Applying the cane across the bare bottom is one way of observing the progress and effect of the punishment, and of checking one’s aim. Some males have tougher hides than others, but even a light caning of a few strokes will leave, in addition to the usual blush across the nether regions, intermittent evidence of the rod in the form of visible weals. If the strokes are administered at a slow pace-say, one every ten seconds-the caner has time to observe these marks begin to develop, and like a rifleman can correct her aim accordingly. All strokes should be delivered into as narrow a band as possible, and that area should correspond with the plumpest and best-padded part of the posterior.
Administering any sort of caning is a matter of some precision, the attainment of which is generally a matter of practice. In order to be effective at all, it must be administered with a minimum of real force.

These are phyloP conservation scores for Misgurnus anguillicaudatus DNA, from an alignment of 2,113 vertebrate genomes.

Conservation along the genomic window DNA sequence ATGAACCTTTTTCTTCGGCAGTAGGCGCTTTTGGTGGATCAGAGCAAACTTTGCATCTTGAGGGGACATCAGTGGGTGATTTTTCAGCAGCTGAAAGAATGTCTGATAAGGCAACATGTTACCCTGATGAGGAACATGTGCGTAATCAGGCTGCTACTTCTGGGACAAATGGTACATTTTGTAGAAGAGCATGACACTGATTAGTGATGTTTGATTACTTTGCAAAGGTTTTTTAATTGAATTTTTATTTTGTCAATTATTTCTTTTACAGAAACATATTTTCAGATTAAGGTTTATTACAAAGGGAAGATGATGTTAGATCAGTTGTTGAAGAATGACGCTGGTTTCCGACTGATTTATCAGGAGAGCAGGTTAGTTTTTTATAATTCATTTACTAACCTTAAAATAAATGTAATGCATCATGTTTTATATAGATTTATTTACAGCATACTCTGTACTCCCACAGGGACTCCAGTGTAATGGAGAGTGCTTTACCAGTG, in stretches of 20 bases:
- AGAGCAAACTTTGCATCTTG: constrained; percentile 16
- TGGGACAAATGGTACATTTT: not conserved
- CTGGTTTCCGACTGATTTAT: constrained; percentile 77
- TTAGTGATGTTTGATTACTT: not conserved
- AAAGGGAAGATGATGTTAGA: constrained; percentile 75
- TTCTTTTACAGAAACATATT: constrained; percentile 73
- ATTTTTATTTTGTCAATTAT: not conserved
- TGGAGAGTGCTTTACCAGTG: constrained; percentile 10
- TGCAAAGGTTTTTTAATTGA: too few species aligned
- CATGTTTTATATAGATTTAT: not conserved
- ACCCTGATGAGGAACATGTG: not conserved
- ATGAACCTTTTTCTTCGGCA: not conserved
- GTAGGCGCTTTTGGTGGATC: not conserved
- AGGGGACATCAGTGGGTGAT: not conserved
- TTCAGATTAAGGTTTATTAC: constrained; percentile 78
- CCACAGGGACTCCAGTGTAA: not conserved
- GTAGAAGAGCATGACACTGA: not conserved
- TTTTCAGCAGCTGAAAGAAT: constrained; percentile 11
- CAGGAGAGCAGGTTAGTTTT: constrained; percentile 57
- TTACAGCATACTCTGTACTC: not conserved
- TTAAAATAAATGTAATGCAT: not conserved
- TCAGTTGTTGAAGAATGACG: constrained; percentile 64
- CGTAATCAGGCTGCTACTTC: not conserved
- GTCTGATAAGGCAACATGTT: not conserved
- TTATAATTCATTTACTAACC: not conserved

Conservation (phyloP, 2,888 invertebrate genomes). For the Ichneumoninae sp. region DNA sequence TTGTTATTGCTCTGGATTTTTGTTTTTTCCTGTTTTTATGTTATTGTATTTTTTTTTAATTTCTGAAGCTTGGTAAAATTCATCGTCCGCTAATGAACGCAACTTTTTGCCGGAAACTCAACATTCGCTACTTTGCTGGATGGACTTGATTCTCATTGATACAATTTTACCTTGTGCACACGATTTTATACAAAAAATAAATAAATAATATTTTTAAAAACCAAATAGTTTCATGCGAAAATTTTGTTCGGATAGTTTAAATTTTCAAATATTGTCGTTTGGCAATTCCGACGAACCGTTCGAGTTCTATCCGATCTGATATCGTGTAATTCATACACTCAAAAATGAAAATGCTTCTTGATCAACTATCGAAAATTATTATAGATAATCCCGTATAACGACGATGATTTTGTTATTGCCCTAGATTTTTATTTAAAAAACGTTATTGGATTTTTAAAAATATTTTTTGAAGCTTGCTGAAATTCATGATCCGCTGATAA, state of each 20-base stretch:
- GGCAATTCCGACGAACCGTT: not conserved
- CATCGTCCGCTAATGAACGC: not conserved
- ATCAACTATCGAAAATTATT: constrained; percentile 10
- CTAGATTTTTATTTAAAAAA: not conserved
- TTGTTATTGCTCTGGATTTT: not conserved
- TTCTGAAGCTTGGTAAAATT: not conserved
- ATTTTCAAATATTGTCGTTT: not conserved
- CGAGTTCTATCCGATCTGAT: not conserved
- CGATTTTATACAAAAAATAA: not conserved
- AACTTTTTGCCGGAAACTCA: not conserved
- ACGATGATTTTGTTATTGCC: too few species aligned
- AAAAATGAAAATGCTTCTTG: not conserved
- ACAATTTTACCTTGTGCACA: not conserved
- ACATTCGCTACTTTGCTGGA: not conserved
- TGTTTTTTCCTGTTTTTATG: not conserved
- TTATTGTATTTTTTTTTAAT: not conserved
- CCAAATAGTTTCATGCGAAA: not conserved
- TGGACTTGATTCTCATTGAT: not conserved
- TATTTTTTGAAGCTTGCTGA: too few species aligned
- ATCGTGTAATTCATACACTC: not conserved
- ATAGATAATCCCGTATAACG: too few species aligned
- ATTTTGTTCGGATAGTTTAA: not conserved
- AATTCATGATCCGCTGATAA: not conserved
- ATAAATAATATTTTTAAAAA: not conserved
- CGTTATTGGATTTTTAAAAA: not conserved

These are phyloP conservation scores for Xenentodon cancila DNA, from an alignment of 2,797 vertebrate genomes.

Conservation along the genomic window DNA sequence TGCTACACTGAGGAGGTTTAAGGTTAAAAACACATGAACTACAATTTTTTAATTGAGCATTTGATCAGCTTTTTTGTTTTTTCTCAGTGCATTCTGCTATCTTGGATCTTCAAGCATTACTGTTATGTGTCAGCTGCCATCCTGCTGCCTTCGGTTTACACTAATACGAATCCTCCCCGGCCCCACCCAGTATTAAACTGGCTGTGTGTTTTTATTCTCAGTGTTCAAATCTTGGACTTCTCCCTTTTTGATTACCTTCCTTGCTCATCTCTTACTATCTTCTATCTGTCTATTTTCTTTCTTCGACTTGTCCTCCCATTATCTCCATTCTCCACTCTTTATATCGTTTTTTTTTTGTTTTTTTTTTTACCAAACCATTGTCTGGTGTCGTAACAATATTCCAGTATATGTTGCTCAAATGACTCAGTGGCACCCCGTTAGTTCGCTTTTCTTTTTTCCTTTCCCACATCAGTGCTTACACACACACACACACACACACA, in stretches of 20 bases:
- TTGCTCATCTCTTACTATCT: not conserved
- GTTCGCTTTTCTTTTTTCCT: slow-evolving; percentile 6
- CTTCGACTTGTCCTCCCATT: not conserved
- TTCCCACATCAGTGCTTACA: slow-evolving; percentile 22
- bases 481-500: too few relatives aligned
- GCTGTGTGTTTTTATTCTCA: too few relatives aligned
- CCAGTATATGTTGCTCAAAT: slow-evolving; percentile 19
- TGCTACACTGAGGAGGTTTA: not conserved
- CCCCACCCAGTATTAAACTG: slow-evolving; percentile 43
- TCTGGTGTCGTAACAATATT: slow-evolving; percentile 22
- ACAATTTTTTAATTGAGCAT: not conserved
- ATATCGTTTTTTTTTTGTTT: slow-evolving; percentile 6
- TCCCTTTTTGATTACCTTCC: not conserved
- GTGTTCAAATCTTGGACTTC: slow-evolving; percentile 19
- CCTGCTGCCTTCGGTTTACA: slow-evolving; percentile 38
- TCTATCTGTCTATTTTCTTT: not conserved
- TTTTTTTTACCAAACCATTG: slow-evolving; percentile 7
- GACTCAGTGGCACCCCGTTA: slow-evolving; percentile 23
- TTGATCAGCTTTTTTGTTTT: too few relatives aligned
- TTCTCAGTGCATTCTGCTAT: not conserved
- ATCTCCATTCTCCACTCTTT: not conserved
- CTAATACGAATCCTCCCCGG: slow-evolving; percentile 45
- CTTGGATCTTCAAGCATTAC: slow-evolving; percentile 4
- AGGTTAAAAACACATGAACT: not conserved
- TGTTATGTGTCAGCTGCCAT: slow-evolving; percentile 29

I have spoken much already about this excellent implement so here I shall confine myself to observations concerning its use. The cane is a highly penetrating instrument of great potential severity, and care must be taken when administering it-so much is obvious. It is also lighter than it looks. But the important point is its extreme flexibility. During the quarter-second or so of flight, the instrument achieves a near semicircularity in shape. Although it may appears straight and even stiff (till it is moved), in practice it is more whiplike. The arm and wrist motion is therefore a complex one. At the beginning of the stroke, the hand leads the tip of the cane; it continues to lead throughout the descent; only at the last moment, after the shortest of follow-throughs, does the wrist halt and reverse direction slightly so that the business end of the cane “catches up” at exactly the right angle to the posterior. The achievement of a good caning action is therefore a matter of some diligence and constant practice.